One of the most important jobs performed by our kidneys is to keep our blood clean by filtering out waste products and returning useful substances back into the blood. About 120-150 quarts of blood are filtered by our kidneys every day. The average adult body has about five quarts of blood, which means our blood is filtered about 25-30 times each day. If kidneys become damaged, then their ability to filter blood is reduced and waste products build-up that essentially “poison” our body.
The leading cause of kidney disease is uncontrolled high blood pressure. Diet plays a big role in the development of high blood pressure. Excess sodium in our food is one of the most common culprits. Fortunately, we have control over what and how much we eat.
This month, try to control the amount of sodium you eat. Most people think that avoiding the salt shaker is enough. But most of the sodium we consume (65%) is found in processed foods. If your diet includes boxed, canned or packaged foods, then check the sodium content by reading the nutrition facts label. You want to aim for a daily total between 1,500 and 2,000 milligrams (mg) of sodium.
High sodium foods include:
- Deli meats, canned fish, ham, bacon, sausage, hot dogs, pepperoni, pizza, cheese, cottage cheese
- Chips, pretzels, flavored popcorn, breads, rolls
- Flavored rice, noodles, sauces (alfredo, mustard, relish, ketchup, barbeque, soy sauce), bouillon
- Canned vegetables and seasoned frozen vegetables, frozen dinners
- Fast foods and restaurant meals are also high in sodium. A Big Mac cheeseburger has about 1,040 mg of sodium – over half the daily recommended amount
So, how to keep sodium under control? Try these tips:
- Eat more real food and less processed foods. Munch on sliced apples, carrots or cucumbers instead of chips. Bring a yogurt with some berries, grapes or a banana if you are on-the-go. Pass on the convenience foods at the local gas station
- Rinse canned vegetables before eating. Buy plain rice or noodles and season them at home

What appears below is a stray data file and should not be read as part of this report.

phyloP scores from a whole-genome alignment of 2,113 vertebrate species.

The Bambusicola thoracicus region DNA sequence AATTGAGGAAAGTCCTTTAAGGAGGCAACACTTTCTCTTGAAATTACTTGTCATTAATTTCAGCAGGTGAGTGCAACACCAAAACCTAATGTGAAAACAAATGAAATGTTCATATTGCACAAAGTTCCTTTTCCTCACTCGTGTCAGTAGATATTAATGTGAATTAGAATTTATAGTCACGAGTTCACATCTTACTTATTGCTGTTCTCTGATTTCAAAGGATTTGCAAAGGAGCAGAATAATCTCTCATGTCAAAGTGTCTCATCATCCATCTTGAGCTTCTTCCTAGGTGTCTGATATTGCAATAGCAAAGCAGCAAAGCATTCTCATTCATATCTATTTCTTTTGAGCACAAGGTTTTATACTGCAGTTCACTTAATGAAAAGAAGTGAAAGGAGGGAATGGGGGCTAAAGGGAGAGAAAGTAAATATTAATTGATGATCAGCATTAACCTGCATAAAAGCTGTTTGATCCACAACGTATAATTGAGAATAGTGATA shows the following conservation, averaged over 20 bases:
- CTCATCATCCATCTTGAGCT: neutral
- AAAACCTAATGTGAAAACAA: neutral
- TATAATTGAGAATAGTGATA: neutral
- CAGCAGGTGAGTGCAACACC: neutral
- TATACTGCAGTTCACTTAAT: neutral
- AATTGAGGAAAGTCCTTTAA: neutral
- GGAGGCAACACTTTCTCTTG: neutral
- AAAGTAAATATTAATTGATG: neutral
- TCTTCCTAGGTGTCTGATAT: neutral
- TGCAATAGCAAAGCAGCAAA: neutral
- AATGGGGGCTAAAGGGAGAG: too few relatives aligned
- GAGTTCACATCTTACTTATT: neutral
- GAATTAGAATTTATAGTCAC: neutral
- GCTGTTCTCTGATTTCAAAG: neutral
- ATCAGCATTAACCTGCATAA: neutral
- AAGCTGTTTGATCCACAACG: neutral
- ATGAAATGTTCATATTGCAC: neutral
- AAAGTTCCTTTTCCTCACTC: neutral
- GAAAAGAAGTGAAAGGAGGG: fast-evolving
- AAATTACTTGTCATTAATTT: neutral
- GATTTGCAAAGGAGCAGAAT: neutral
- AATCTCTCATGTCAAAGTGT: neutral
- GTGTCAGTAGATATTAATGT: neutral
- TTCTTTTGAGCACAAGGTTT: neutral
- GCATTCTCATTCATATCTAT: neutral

- Select lower sodium cheeses and other dairy products
Cooking a meal? Use these tasty spices and seasonings as alternatives to salt:
- Italian herbs, chili powder, lemons/oranges, apple cider or rice vinegar, curry, paprika, cumin, cinnamon, pepper, Mrs. Dash, salsa, chutney, chopped dried fruits
- Sauté onions, garlic, mushrooms in olive/canola oil and add to rice or any dish for a sweet and meaty flavor
Whole Grain Pilaf
This kidney-friendly flavorful whole grain pilaf recipe is heavy on the nutrition and light on the sodium. It can be eaten as a side, snack or main meal with a salad or other brightly-colored vegetables.
½ cup Brown rice or Quinoa (or favorite unseasoned grain)
1 cup water
¼ cup each chopped vegetables of your choice (carrots, celery, onions, garlic, mushrooms, spinach, peas, yams, bell peppers, tomatoes, zucchini, beets)
¼ cup each chopped dried fruit (raisins, cranberries, figs, dates)
½ cup nuts
½ cup cooked beans (optional)
Seasonings (see list above)
1-2 tbsp olive or canola oil
Bring water to boil in saucepan, add grain, cover and simmer for 45 minutes (brown rice) or 20 minutes (quinoa), or until done. While grain is cooking, sauté chopped vegetables in oil to desired softness. Add seasonings and stir. When grain is cooked, add to vegetables. Mix together. Adjust seasonings. Serve hot or cold.